In Iraq people's fate are tied to the fate of America. The decisions the next president will make about U.S. troop levels and U.S. dollars being spent in Iraq will trickle down to those who live in Fallujah, Najaf, Baghdad and beyond.
A long term security agreement known as the Status of Forces Agreement has been rife with tense negotiations. The final product may fall to the next administration. Already Iraqis are now calling it the "withdrawal agreement."
Many Iraqis tell me that America broke this country and it is still shattered. When they look at their lives they see the lack of electricity, the corruption, the lack of clean water and much more. Security has improved but everything here is tenuous and violence, which has dropped but not disappeared, may come back.
Some Iraqis want Americans to leave but are afraid of what happens next, others want Americans to stay until the mess is cleaned up. But most agree that a new president in the United States doesn't necessarily mean that change in their life will come.
Below are thoughts of Iraqis on this election day:
"I care so much about the American elections because the future of Iraq depends on them. I wish that Obama wins because if he wins he will withdraw the American forces from Iraq. I'm waiting, God willing Obama will win." -- Nahla al Adhamee, 45, a Sunni Arab university lecturer at the University of Irbil in the northern region of Kurdistan.
"I feel sick of politics because the American policy will never change no matter who's president. The only thing I care about is the SOFA and I hope it is not signed because the Americans will steal all of Iraq." -- Haider al Azzawi, 38, a Shiite Arab taxi driver in eastern Baghdad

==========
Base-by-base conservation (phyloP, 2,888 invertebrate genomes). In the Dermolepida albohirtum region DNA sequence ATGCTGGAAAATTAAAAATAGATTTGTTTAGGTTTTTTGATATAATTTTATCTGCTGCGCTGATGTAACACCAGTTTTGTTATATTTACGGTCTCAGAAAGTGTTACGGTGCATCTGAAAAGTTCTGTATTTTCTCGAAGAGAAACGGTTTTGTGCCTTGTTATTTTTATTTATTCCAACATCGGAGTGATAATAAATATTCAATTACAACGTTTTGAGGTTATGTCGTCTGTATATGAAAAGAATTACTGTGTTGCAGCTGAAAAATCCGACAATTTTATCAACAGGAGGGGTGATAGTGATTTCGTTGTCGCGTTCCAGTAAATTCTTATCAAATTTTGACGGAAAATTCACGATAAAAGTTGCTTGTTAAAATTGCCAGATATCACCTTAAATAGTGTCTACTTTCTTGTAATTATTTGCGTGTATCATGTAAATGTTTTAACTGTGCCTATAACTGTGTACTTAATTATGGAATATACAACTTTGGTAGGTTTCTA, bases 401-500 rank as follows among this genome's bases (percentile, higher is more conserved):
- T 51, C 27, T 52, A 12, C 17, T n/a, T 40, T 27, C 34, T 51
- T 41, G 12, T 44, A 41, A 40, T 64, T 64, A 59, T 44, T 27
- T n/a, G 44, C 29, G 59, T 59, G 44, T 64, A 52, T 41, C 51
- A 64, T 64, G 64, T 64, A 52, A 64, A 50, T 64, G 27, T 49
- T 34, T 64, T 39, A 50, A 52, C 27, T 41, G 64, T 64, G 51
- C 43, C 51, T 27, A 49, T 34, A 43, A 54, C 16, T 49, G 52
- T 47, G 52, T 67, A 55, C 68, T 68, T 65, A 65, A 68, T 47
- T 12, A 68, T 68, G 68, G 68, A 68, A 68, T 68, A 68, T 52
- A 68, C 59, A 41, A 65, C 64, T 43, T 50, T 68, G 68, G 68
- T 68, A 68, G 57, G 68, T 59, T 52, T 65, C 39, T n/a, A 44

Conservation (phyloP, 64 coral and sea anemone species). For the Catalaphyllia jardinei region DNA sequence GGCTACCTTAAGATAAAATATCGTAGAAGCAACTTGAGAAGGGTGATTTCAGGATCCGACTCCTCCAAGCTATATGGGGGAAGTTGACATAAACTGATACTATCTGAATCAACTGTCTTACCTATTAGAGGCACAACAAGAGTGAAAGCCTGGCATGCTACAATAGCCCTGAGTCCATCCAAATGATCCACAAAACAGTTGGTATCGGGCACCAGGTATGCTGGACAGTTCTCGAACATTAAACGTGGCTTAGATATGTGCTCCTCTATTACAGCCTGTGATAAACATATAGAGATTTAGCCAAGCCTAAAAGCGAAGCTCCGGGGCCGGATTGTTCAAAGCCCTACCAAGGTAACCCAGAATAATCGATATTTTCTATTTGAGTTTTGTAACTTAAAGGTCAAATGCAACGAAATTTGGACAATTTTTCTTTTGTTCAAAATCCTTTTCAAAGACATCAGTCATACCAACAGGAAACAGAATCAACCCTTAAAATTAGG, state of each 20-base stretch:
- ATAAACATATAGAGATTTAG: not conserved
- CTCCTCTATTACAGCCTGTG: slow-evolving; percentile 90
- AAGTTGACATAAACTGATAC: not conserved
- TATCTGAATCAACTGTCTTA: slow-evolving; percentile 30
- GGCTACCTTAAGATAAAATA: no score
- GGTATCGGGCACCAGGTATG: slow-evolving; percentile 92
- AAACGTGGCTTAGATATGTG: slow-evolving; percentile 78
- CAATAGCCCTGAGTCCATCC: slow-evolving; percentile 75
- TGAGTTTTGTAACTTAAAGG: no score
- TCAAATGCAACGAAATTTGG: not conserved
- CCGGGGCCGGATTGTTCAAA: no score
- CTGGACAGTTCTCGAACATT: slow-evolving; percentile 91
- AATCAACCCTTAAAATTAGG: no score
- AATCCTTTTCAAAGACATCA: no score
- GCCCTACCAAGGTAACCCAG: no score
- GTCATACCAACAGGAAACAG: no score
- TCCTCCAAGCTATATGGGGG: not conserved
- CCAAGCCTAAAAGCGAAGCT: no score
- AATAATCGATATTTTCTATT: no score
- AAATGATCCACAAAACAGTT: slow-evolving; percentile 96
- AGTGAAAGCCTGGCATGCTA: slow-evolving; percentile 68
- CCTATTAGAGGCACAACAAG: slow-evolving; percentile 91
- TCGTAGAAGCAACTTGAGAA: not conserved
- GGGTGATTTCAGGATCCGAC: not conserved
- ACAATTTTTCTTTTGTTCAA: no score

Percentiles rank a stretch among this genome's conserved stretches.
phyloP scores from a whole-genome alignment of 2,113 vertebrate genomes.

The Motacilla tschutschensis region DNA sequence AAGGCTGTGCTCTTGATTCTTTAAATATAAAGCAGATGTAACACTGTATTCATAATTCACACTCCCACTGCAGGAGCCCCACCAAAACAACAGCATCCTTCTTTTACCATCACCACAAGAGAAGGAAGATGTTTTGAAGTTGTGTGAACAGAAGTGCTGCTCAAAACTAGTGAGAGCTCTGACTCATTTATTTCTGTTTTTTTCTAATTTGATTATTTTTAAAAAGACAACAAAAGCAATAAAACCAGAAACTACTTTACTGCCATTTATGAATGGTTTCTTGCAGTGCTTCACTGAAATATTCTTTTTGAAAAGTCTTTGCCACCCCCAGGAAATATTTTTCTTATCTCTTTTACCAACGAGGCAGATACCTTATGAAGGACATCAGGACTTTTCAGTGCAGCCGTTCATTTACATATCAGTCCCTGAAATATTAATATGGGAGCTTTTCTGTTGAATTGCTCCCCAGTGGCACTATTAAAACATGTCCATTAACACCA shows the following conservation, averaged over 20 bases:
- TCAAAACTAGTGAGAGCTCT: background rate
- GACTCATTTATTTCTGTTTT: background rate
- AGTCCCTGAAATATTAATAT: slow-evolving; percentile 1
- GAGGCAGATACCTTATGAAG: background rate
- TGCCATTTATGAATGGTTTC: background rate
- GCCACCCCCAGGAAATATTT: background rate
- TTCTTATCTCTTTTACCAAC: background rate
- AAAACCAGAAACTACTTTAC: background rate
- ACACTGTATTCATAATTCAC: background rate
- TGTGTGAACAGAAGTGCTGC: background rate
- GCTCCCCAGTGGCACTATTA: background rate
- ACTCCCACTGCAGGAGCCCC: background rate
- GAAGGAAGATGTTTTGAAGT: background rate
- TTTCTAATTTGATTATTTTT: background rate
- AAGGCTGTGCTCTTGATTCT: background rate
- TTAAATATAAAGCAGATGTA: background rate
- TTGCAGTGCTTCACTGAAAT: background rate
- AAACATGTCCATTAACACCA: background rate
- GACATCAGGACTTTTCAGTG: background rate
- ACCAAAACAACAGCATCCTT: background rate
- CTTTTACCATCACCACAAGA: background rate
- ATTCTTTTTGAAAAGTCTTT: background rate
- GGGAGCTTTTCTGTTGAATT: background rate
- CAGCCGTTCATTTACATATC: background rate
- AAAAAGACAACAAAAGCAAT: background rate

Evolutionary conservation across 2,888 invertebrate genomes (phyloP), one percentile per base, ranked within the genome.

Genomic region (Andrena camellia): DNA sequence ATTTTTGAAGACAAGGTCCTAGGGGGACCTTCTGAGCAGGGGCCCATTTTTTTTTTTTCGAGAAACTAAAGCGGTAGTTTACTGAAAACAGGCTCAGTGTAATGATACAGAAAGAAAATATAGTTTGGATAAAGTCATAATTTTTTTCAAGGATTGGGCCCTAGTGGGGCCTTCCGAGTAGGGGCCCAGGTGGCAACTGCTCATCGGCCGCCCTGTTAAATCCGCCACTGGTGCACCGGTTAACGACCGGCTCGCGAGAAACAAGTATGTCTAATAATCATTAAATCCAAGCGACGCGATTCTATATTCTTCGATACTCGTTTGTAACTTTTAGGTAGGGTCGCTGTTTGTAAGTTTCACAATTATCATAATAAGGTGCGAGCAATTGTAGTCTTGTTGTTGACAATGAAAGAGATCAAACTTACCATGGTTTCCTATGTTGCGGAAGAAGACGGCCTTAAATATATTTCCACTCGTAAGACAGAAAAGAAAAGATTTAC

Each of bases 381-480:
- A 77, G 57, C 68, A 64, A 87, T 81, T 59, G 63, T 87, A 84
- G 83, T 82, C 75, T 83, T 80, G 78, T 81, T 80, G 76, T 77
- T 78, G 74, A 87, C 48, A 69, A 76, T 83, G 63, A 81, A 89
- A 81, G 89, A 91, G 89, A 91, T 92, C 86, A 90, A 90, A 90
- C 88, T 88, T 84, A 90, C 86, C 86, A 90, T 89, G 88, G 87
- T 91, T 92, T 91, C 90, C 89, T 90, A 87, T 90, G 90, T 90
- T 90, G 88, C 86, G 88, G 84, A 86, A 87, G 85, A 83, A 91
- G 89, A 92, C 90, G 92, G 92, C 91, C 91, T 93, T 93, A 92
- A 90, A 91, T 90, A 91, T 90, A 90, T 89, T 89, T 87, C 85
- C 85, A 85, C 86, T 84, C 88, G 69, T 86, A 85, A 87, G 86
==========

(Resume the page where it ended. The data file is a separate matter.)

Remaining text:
"The whole world cares about this...I expect Obama will win but I do not care about them only if Obama fulfills his promise to withdraw the American troops from Iraq and we get rid of this ugly occupation." -- Ibrahim al Azzawi, 40, a Sunni Arab mechanic in southeast Baghdad
"The American elections have no importance to me at
all. Their presidency is one thing and their policy is another, therefore there
is no real difference who wins. American foreign policy is constant. Iraqis are
not ignorant, we have seen this over the years; one president goes and another
comes and he does nothing to remedy his predecessor's mistakes only what
concerns the American people. As for people in other countries they don't count
because they don't vote." -- Aqeel Mohammed, 37, a Shiite minibus
driver from southern Baghdad
"What possible change can either of them bring? And if they do anything, it is only to the interests of their own country – not for our sake. They might "bring their boys home" and "stop spending their money in Iraq" and "let Iraqis shoulder their own responsibilities"…. Where are we in all this?
Maybe Obama would withdraw their forces – but is that good? I would be happy to see them go – but I am also afraid.
What they do, they do for themselves. -- Widad Hamid,
74, a Sunni Arab retired high school teacher from western Baghdad.
"We do follow the news, but I don't expect any change at all. I have no faith in their promises because they say only what they think the American people want to hear. They dissemble their own people – not others. They don't care about the Iraqi people. It's all about their security freedoms, their boys, their money and their democracy. American foreign policy is one line, presidents come and go." -- Khalid Abu Abdullah, a Sunni Arab shopowner from northern Baghdad
"The residents of Sadr city don't car about the
American presidential election, now we care only about the blocked roads and
the traffic jams...I don't think the American policy will change towards our
country," -- Khaleel Abu Ahmad, 37, a Shiite engineer from the east
Baghdad district of Sadr City.
"I care about the lack of electricity and fuel, why should I care about the American elections?" -- Ammar, 30, a Shiite Arab from Baghdad.